They call Nick Rolovich a player’s coach.
Sitting in his office looking out on Martin Stadium, the head coach of the Washington State University football team considers the designation bestowed by his assistants.
“I care about my players very much,” he says. “I’m a people’s coach. I like to see people have success in life, and if I can, I try to help.”
Willingness to help others runs in the family. You’d be hard pressed at a Rolovich family gathering to find someone who wasn’t a firefighter or law enforcement officer.
After being benched during his senior season at the University of Hawaii, Rolovich made plans to take the San Francisco firefighter’s exam. He planned to drive down the day after the Rainbow Warriors played the University of Nevada. Rolovich thought his days in football were over.
He didn’t make the exam. The events of September 11, 2001, caused the game between Hawaii and Nevada to be delayed.
Next thing he knew, the starter was injured and he was once again leading the Rainbow Warriors offense. He finished his senior season 8–1 as a starter. Rolovich saved his best for the last game of the season: a 72–45 routing of the twelfth-ranked BYU Cougars in which he threw a record eight touchdown passes.
It’s the kind of Senior Night he wants for all of his players at WSU.
As the former college quarterback talks, flashes of his competitive spirit strike like lightning.
“I probably hate losing more than I like winning,” Rolovich admits.
WSU’s recent bowl game success—six appearances in the last seven years—is mentioned to him.
“Rose Bowl,” he counters. Appearing isn’t enough, winning is the ambition.
He’s been known to challenge opposing coaches who are former quarterbacks with what Rolovich calls The Rusty Arm Challenge. He fell to Colorado State Coach Mike Bobo a few years back, and his challenge went unanswered by University of Michigan’s Jim Harbaugh.
Rolovich also takes all challengers in Portuguese horseshoes, a lawn game similar to corn hole where players score points by tossing washers into holes of differing sizes on a small sloped board, like his handcrafted set from Maui.
At first glance, Pullman and Hawaii seem to have little in common. But Rolovich sees the relatively isolated locations as similar.
“What I learned living on an island is that everyone is reliant on each other,” he says. “You may not know the guy on the dock who is unloading your milk, but he is doing that so I can buy milk for my family.”
Reliance breeds strong community ties, something Rolovich hopes his players can do, along with class or football responsibilities.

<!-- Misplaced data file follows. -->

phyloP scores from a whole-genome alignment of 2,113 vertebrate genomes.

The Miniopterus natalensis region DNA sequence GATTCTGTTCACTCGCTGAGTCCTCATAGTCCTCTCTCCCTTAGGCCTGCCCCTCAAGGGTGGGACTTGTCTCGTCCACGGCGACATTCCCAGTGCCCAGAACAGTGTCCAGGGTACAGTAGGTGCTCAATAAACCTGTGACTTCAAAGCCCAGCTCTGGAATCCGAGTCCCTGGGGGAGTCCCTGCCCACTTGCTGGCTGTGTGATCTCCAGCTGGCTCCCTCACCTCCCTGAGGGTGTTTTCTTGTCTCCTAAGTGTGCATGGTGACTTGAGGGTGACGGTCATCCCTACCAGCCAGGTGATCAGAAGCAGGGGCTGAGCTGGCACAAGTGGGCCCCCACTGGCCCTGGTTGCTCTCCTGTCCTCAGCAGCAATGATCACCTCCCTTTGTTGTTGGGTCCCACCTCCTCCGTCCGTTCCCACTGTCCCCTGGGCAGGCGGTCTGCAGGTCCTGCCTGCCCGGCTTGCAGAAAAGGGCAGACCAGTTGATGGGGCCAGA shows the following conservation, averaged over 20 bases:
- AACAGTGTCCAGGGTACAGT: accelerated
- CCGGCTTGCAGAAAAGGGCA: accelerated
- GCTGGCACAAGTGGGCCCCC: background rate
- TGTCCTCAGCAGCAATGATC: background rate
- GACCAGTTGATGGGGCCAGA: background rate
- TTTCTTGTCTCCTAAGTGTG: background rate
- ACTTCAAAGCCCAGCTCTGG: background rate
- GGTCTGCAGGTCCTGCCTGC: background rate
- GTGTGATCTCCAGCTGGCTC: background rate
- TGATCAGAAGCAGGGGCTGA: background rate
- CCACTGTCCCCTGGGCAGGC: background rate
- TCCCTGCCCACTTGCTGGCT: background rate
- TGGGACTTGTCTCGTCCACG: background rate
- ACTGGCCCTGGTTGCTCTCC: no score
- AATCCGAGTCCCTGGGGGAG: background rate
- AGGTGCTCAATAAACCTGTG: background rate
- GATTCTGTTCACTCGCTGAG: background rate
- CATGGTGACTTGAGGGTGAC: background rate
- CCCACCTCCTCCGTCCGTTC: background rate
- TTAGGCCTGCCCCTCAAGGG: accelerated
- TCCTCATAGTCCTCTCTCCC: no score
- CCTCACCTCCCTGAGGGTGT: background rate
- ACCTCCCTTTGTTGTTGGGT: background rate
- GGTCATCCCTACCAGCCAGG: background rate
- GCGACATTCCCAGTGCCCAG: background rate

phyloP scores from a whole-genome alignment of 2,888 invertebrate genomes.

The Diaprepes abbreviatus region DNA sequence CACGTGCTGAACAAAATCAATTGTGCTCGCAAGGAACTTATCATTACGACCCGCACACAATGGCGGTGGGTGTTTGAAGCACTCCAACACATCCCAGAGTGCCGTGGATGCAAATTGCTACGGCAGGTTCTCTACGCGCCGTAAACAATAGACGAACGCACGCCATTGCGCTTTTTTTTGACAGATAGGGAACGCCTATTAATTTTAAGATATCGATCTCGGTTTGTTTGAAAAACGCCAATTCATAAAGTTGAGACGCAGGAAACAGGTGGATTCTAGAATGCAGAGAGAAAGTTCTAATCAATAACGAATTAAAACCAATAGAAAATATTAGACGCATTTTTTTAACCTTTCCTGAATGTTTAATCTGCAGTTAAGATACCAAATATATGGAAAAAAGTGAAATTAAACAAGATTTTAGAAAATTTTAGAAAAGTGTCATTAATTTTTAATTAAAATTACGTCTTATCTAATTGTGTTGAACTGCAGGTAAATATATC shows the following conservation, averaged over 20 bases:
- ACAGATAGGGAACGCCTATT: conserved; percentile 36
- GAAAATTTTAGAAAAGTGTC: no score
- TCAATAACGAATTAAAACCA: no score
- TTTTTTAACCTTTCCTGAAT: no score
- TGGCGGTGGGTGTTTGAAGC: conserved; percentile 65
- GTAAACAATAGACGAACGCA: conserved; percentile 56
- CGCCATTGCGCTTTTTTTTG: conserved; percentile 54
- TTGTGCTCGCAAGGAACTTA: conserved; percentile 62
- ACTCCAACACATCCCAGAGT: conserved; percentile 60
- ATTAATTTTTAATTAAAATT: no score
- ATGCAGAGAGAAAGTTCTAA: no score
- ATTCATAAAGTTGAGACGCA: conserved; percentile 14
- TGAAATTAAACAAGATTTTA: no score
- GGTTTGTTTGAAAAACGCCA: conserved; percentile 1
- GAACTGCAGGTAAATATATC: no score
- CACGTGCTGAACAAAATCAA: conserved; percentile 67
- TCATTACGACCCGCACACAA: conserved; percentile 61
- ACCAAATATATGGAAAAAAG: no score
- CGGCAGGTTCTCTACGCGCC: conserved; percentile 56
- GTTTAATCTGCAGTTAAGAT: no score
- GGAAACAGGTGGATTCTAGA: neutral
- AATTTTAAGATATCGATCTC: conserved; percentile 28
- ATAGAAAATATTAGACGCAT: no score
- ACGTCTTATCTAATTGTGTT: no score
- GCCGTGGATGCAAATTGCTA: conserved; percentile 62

Craig Stutzmann, WSU’s co-offensive coordinator and quarterbacks coach, remembers Rolovich making sure leftover team meals were donated during his time as Hawaii’s head coach. Stutzmann caught passes from Rolovich for two seasons.
“Everyone asks for a word that describes Nick, and what I say is eccentric,” Stutzmann says. “He is different in a good way. He’s humble, he likes to have fun, he’s not afraid of putting himself out there and laughing at himself.”
Rolovich has won fan loyalty with his deft use of social media, and during gatherings. A request on Twitter for the best Coug bar in Seattle netted 20 odd recommendations, and two packed bars on back-to-back nights. He smiles while recalling a Marco Polo chicken thigh left uneaten the second night because of the demands on his attention from WSU fans.
Rolovich learned to be comfortable with living authentically from one of his best coaching friends, Mike Leach. The pair have spent hours talking about football, their life philosophies, and the topics that pique their curiosity.
A few years ago while attending a coach’s conference in Charlotte, North Carolina, Rolovich decided to pay his friend in Key West a visit. Rolovich’s wife, Analea Donovan, advised her husband to reach out to Leach beforehand.
Rolovich didn’t, hoping to maintain as much of the surprise as possible.
Upon arriving in Key West, he texted Leach. No answer. So Rolovich took in the sites. He visited some of Leach’s favorite haunts, but no one had seen him recently. A call to Leach also went unanswered. Like the mythical Sasquatch he’s often discussed, Leach couldn’t be tracked down.
That evening, as Rolovich was prepping to call it a night, Leach texted back. He was on his way to a movie with his wife, but could meet up after. The pair spent eight hours on a historical trip through Key West, visiting shipwrecks and other favorite sites.
Casual fans of WSU football will notice similarities between Rolovich’s and Leach’s teams. Expect lots of passing, and lots of scoring. It’ll be an up-tempo attack, Rolovich says, marked by tactics that are sure to divide old school football diehards.
“We’re going to be very aggressive on fourth down,” Rolovich says. “Punters are fine, I just hate giving the ball up.”
The goal is 35 points a game, with hundreds of yards both in the air and on the ground. It’s an attack that, much like Leach’s Air Raid, seeks to take advantage of a defense by overwhelming them with potential downfield threats.
Rolovich has installed a countdown clock for the Apple Cup because even in his short time in Pullman, fans have impressed upon him the importance of that game.
“The passion among fans is incredible,” he says. “It’s not just, ‘Hey I like Cougar football,’ it’s a real, deep affection for the team, and for winning.”
Coach Nick Rolovich